Staff work together to improve equity

Teachers continue to receive specialized antiracism training in effort to create long-lasting impact

By Nika Bondar, Madhavi Karthik, and Erin Loh

The murder of George Floyd on May 25 generated waves of self assessment that impacted every community in the United States, including HHS. 

Teachers are now required to attend seminars and re-evaluate their standard teaching practices through the lens of antiracism, Principal Greg Giglio said. The new methods developed will be applied in the classroom on a daily basis. 

Josh Maisel, coordinator of academic interventions with FUHSD, said in a Zoom interview that there are three professional development stages every teacher in the district must go through. 

Infographic by Madhavi Karthik

Starting with the introductory ethics training, new teachers are required to attend seminars each year over the summer based on the concepts of a book called “Culturally Responsive Teaching and the Brain.”

The next stage is a continuous discussion-based training, which aims to aid teachers in any equity issues they might be facing in the classroom. 

In addition, FUHSD periodically creates virtual group meetings for teachers to discuss specific aspects of equity. The next meeting will concern language development students and their position in the school’s environment, Maisel said.

Giglio said in a Zoom interview that the principals of each school in the district are leading the antiracism and harassment training each staff has been undergoing. 

“All of [the principals in the district] firmly believe that this is super important work, and that we need to start doing something now,” Giglio said.

In addition, Giglio said that a group of staff members called the Equity Task Force was created a few years ago in an effort to bring greater equity to HHS. Today, Dean Maria Trejo is the head administrator of the task force and is responsible for ensuring progress.

“We’re learning how to train others to create a campus that’s antiracist and welcoming to all students, all backgrounds and all lifestyles,” Trejo said in a Zoom interview. “That’s our main goal.” 

Trejo also said she was able to implement many of her goals to make HHS a more inclusive environment into the Schoology modules students completed as part of Advisory in the beginning of the year. 

“I was able to put in our new goals like becoming an antiracist school [by] using progressive discipline, restorative justice practices and creating a safe school environment for kids and using a trauma-informed lens,” Trejo said. 

Staff have another form of training that involves participating in department-specific workshops, Maisel said.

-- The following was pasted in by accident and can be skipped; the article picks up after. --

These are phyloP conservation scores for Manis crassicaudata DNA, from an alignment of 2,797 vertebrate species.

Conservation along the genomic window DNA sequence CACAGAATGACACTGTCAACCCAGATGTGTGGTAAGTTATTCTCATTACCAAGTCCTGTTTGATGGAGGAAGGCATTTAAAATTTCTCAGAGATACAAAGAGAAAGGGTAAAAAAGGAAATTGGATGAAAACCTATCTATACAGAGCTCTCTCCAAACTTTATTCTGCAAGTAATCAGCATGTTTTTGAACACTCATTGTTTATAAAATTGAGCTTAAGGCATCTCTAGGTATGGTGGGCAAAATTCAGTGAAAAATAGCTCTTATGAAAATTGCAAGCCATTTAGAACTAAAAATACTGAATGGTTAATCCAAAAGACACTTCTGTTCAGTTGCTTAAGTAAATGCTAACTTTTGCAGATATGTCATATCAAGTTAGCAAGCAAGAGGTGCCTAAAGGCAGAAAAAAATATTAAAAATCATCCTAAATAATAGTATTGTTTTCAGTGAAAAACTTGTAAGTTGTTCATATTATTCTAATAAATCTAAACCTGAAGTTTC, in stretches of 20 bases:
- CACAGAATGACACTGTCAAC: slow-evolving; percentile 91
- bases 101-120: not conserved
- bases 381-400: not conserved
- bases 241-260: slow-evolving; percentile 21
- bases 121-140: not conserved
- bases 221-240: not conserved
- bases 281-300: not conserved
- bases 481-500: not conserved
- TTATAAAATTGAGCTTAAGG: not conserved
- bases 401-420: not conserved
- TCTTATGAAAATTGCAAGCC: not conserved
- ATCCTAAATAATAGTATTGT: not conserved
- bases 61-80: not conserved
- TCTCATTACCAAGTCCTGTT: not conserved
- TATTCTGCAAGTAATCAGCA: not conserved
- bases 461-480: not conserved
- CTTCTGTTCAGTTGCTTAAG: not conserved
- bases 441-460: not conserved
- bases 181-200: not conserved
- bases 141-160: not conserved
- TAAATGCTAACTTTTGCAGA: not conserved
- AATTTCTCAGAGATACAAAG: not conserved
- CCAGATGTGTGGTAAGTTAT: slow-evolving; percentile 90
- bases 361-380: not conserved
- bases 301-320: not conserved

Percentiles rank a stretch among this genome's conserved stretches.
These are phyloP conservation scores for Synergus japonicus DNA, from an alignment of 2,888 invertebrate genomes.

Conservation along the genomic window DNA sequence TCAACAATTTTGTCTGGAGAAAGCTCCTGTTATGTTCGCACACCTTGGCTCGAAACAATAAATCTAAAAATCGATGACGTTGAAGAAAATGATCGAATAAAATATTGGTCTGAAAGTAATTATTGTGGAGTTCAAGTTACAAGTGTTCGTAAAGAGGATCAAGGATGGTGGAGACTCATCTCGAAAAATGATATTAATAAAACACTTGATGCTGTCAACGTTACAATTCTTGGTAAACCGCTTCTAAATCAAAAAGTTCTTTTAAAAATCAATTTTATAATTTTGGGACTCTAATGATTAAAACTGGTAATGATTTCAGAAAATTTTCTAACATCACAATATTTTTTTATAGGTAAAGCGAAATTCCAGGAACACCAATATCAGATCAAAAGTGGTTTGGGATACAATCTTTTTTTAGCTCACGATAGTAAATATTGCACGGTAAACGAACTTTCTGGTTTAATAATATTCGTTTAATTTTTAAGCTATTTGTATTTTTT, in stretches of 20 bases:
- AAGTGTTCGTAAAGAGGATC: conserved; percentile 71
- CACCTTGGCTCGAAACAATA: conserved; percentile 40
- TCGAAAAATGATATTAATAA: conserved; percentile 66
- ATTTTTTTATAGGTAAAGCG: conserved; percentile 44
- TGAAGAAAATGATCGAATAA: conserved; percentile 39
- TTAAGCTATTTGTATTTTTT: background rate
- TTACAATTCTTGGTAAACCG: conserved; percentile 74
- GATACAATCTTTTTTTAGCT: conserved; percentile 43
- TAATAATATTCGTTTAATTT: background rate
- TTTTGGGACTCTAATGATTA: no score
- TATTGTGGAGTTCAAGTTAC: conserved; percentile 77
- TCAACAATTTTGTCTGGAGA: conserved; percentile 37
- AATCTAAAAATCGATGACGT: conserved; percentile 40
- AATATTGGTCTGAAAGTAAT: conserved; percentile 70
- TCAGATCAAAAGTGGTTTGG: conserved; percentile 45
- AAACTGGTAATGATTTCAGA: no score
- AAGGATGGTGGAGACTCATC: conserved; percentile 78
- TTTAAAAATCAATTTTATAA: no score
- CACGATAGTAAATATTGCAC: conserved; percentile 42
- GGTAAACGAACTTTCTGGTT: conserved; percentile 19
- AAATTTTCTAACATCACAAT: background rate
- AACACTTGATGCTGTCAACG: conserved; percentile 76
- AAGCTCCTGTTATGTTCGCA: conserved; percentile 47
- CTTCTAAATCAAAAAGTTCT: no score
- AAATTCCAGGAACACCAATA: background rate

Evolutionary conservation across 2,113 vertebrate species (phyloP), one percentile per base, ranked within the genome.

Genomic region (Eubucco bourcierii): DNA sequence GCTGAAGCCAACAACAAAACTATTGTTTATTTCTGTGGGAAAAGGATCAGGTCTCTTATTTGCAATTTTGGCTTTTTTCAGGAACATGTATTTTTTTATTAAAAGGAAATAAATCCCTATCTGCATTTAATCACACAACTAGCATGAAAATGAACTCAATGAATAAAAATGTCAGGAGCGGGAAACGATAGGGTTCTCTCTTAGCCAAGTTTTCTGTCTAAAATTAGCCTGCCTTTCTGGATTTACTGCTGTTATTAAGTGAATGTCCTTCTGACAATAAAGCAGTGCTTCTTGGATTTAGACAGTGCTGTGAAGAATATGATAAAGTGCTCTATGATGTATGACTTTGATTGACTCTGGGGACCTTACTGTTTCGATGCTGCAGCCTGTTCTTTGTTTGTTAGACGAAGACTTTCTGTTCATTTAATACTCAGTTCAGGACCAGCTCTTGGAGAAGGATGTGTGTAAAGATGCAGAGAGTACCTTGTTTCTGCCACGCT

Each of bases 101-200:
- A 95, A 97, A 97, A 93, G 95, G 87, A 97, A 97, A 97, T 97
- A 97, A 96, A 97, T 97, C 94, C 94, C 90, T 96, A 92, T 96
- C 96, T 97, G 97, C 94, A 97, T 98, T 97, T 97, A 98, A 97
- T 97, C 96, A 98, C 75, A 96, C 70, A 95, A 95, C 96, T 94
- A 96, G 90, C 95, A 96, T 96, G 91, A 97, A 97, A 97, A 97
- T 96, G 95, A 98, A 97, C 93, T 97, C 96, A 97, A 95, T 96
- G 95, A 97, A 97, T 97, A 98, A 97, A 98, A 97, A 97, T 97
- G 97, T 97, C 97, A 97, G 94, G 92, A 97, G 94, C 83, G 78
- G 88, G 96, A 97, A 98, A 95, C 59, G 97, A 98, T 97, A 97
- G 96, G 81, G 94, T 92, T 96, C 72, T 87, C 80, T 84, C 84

A designated leader prepares workshops for all teachers within a certain department. In the English department, for example, voluntary workshops are conducted around teaching social justice and equality.  

“Every Tuesday and Friday morning when you’re sleeping, teachers are awake, and they’re working with each other, trying to meet students’ needs in small team meetings, and we provide support for those teams,” Maisel said. 

Jessica Kirby, one of the 16 facilitators for antiracist education leads small groups of staff in discussions about race. These discussions are all part of the Teacher Learning Module (TLM): a series of activities for staff that strives to eliminate racism.

In a Zoom interview, Kirby emphasized the difference between racism and antiracism, a message she wants to spread to students. 

“In reality, we all see color. We all have implicit bias,” Kirby said. “The goal is working towards breaking down those systematic structures, rather than denying that we see color.”

Kirby decided to take on this role because she saw it not only as a way to gain stronger awareness of her own implicit biases, but also as a way to push herself to be better for her students and colleagues, she said. 

On another hand, English teacher Megan Rupe has participated in these discussions and said she feels the structure and message of the TLM is headed in the right direction, but that it needs to be improved. 

“I would go back and make sure we’re starting more at the basic building blocks of this work,” Rupe said in a Zoom interview. 

Additionally, Rupe said she thinks grouping teachers with similar antiracism knowledge levels is better than randomly sorting them into groups. 

Covering heavy topics like racism requires patience, which can be difficult, Maisel said. 

 “We have to take that seriously and be urgent, but my concern about the urgency is that people will get frustrated and give up,” Maisel said. “And this is a marathon so we have to keep running.”

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